not that kind of surprise…

that little fella was wandering about when I was on hols in California – I snapped him on my phone and then stepped back and watched from a few metres away for a while after that – he did nothing, except look impressive. And yes, he is a tarantula.

This story is about another surprise….take a read…

THE invitation comes by text.

Hey Ma, want to come and have dinner with me. Next Tuesday. I’ll cook.

Would I?

Would I indeed?

You betcha!

I drive the hour to his place, park the car across the street and as I walk across to his block of units, I smell – hanging in the air in all its lusciousness – coconut, lime, the pungency of ginger and…is that lemon grass?

I’ve been anticipating this since the invite came, end of last week, and right now I am so totally in the moment; that heightened sort of feeling, when your back is straight and tall and you feel strong and vulnerable at the same time. When you’re Maria in The Sound of Music, and I must have done something good is the refrain echoing in the backblocks of your subconscious. When everything feels easy and exactly as it should. This is me, now, heading across the concourse to Tim’s apartment. In the dimming light there is a man poking about, a broom in his hand. That’ll be George, I think, and I’m pleased to know it. Pleased to know that Tim has told me that little snippet of apartment living. I smile at George, but he misses it, lost in his own thoughts. I want to say to him, hey, smell that? That’ll be Tim cooking for sure. I’m his mum. I want George to know I know of him, the self-appointed caretaker and busybody, and I want him to know Tim loves me, that I am the sort of mum who gets invitations to dinner. That dinner, smell it?

I buzz at the access door to the apartment block and the door makes that clunking sound to signify I have been given access. Tim meets me just outside his apartment, drying his hands on a tea towel before wrapping his arms around me and kissing my cheek.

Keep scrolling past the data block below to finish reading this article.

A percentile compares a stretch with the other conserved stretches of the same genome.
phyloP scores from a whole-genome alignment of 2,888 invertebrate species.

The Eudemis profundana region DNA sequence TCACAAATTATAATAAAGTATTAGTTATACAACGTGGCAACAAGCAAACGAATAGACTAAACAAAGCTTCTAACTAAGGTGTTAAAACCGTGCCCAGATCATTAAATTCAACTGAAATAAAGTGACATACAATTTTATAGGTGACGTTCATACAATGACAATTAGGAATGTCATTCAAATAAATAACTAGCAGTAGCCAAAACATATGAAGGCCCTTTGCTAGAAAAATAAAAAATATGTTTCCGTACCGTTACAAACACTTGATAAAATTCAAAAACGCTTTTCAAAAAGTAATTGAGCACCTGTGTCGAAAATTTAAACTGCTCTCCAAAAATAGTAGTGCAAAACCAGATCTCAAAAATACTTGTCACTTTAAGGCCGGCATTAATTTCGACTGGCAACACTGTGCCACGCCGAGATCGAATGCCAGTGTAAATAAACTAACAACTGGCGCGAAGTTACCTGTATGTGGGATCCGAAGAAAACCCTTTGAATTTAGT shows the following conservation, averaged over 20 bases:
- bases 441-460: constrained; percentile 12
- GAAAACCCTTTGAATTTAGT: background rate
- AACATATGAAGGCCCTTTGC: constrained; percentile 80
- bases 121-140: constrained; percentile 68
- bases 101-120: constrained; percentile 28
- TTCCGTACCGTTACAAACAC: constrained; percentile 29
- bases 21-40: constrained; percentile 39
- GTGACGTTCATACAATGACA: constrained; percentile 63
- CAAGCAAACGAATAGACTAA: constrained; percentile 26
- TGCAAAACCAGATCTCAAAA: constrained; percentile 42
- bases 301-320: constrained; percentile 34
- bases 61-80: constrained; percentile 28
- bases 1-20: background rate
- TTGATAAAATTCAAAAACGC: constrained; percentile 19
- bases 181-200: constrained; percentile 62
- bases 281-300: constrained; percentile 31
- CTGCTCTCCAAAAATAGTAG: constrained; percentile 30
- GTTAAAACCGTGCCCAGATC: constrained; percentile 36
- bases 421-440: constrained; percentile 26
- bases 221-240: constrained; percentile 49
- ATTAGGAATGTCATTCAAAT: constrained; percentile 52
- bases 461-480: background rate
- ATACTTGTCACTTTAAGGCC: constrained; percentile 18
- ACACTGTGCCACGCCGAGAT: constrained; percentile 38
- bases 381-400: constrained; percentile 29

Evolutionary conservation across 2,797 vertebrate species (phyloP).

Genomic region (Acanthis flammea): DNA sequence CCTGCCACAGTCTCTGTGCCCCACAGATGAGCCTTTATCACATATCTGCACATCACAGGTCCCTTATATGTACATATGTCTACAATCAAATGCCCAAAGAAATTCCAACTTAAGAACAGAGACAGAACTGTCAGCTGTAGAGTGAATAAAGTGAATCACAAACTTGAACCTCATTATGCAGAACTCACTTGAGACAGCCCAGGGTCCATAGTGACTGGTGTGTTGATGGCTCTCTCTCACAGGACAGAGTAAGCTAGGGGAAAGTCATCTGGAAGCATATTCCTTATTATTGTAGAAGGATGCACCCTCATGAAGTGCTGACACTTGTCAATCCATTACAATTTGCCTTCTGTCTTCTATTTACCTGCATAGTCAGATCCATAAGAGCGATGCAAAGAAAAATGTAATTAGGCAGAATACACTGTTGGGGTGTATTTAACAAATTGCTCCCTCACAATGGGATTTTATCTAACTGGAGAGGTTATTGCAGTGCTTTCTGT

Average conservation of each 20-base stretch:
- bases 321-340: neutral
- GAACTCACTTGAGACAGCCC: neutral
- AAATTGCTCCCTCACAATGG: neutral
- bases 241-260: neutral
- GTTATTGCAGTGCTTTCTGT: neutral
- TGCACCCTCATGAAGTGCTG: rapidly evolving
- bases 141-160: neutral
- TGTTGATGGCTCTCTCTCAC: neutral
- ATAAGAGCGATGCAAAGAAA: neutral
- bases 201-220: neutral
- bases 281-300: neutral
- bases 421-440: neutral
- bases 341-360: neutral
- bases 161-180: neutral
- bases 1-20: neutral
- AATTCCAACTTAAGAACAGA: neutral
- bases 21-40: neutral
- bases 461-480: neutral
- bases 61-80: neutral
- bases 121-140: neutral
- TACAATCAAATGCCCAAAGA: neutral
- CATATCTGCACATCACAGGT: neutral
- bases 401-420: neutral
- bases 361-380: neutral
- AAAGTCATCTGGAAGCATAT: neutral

You betcha. It smells divine.

He pours me wine, we clunk our glasses.

How’s Sarah, I ask. She’s away, in Europe, for a few months. Yes, great, he says. But he’s itching to tell me something else.

There’s somebody I want you to meet Ma. He looks at me with a kind of gleeful anticipation.

I try to arrange my face to hide the disappointment. I don’t want to meet anyone. I want to be with him. Just him. I want it to be the two of us. Having dinner. Talking. Look at me, a mum who gets invited to dinner. Just me. For no reason. I want that.

But now there’s a reason. I have to meet someone.

Who could this person be? Not a Sarah replacement? Noooo, I love Sarah. Tim loves Sarah. Someone from work? A friend? What is that look on Tim’s face? Things are not as they should be and my mind goes into overdrive, processing. Where is this person? Have they arrived already? It sure sounds as if Tim is about to do the introductions but there are only the two of us here. Isn’t there? And Tim’s face; what is with that goofy grin? And how about mine, am I managing to conceal my disappointment at having to share Tim tonight?

I follow Tim’s gaze. The door at the end of the passage begins to open. Who would Tim have in his bedroom all this time? A girl, another girl? Not Sarah. I want that door to shut tight. I feel a disappointment in Tim, that he could have found someone else and be so jubilant, so excited about it. And I feel disappointed in Sarah, why did you have to go on holiday without him? And then I think, who am I to judge? Tim is happy, I can see that.

The door keeps opening and a man steps out. A man? My brain is processing, rapidly, grabbing at what I know, what I think I know, finding the easiest solution – Occam’s Razor-style – for each new bit of information coming at me.

Hello mum, the man says.

Process process.


He’s in South America. He’s in Tim’s lounge room. His arms are around me.

Tim continues to grin madly. At me. At his brother.

Noise fills the apartment. Loud in my ears. Groaning, grunting, an animal keening. Someone is giving birth. Someone is hyperventilating.

My legs give way. The boys stop laughing. Mum, mum, they say. Are you okay? Both of them hold me up. The keening slows gradually, the breath is restored and then the tears start.

I’m outside my body. Even as I feel my face pressed into someone’s chest, I see the pair exchange looks, raise their eyebrows at each other and grin sheepishly. I feel the shoulder shrug.

You okay, now? Tim asks.

Yes, yes, I’m just adjusting. My throat hurts, my head throbs. I feel weak.

That, says Tim as I eventually settle, is the last surprise you’re ever getting.

Lewis and I agree. I don’t like surprises.

I sit on the couch holding Lewis’s hand while Tim gets me a drink of water.

There’s someone buzzing to get into the apartment block.

Ellie, they say. Their sister, my daughter.

Quick, I push Lewis. Hide.



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